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## Continuity Equation

If the mass is neither created or destroyed in the volume, then the mass inside a fixed surface, , bounding the closed volume will increase if mass (or density) flows into the volume and decrease if it flows out. This can be expressed mathematically as
• rate of increase of mass inside the volume + rate at which mass is flowing out across the surface = zero.

 (2.3)

By the divergence theorem (1.18), this becomes

This holds for an arbitrary volume and so must be true at each point in space. Thus,
 (2.4)

This is the mass continuity equation.

In 1-D problems this reduces to

 (2.5)

and we can obtain this equation another way by simply considering how a fluid behaves in a small region lying between the positions and . Consider a fluid with a spatially and temporally varying density, and velocity . The mass within this small region, as shown in Figure 2.2,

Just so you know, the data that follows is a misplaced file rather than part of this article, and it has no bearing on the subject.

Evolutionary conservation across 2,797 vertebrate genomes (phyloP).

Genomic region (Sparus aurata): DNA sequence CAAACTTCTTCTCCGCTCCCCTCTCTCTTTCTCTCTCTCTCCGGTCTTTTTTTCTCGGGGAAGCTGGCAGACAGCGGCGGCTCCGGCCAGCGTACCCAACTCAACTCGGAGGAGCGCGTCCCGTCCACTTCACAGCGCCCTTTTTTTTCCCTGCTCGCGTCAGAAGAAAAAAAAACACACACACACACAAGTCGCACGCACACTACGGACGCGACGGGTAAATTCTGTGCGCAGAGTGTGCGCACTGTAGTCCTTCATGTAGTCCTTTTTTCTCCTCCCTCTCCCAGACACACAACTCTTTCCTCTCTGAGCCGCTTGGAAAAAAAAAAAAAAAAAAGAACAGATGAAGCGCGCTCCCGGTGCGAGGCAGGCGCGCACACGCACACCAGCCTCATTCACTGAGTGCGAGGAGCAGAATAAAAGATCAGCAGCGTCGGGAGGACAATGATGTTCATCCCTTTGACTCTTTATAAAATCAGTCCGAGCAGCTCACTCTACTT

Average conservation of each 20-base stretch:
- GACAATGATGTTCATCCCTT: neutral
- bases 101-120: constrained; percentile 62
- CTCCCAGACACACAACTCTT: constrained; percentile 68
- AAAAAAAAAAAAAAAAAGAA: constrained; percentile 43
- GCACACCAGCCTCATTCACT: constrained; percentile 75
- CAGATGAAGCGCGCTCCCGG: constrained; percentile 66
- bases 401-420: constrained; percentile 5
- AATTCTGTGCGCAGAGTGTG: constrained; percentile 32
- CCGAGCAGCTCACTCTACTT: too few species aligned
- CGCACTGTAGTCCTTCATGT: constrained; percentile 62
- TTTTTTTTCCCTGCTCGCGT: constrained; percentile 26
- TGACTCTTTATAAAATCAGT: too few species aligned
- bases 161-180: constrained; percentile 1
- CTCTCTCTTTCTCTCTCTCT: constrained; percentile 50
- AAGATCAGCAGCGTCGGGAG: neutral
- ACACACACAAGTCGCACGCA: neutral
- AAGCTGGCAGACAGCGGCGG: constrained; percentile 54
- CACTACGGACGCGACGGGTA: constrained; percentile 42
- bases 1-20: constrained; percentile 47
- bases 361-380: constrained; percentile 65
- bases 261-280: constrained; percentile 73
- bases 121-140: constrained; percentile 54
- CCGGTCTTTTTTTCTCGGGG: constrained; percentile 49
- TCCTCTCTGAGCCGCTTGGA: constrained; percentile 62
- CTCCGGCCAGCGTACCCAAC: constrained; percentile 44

The mass in the region at time is simply

Similarly, the mass in this region at the later time is

So why has the mass changed? It changes because there is a flow across the ends of this region. Consider the mass flowing through the left hand edge in the time interval . This is given by

It is straightforward to check that the units do indeed give density times a length. At the other edge the mass flowing out of the system is

Thus the change in mass in the time is

This change is due to the mass flowing out through the right hand edge - the mass flowing into the region through the left hand edge, namely

Equating this two expressions and dividing by results in

Taking the limit of and we obtain

which gives (2.5).

For a steady state and do not change in time and so

and

Hence, the mass flowing into the region is equal to the mass flowing out of the region.

Next: Time derivatives following the Up: Fluids and Nonmagnetic Plasmas Previous: Fluids and Nonmagnetic Plasmas
Prof. Alan Hood
2000-11-06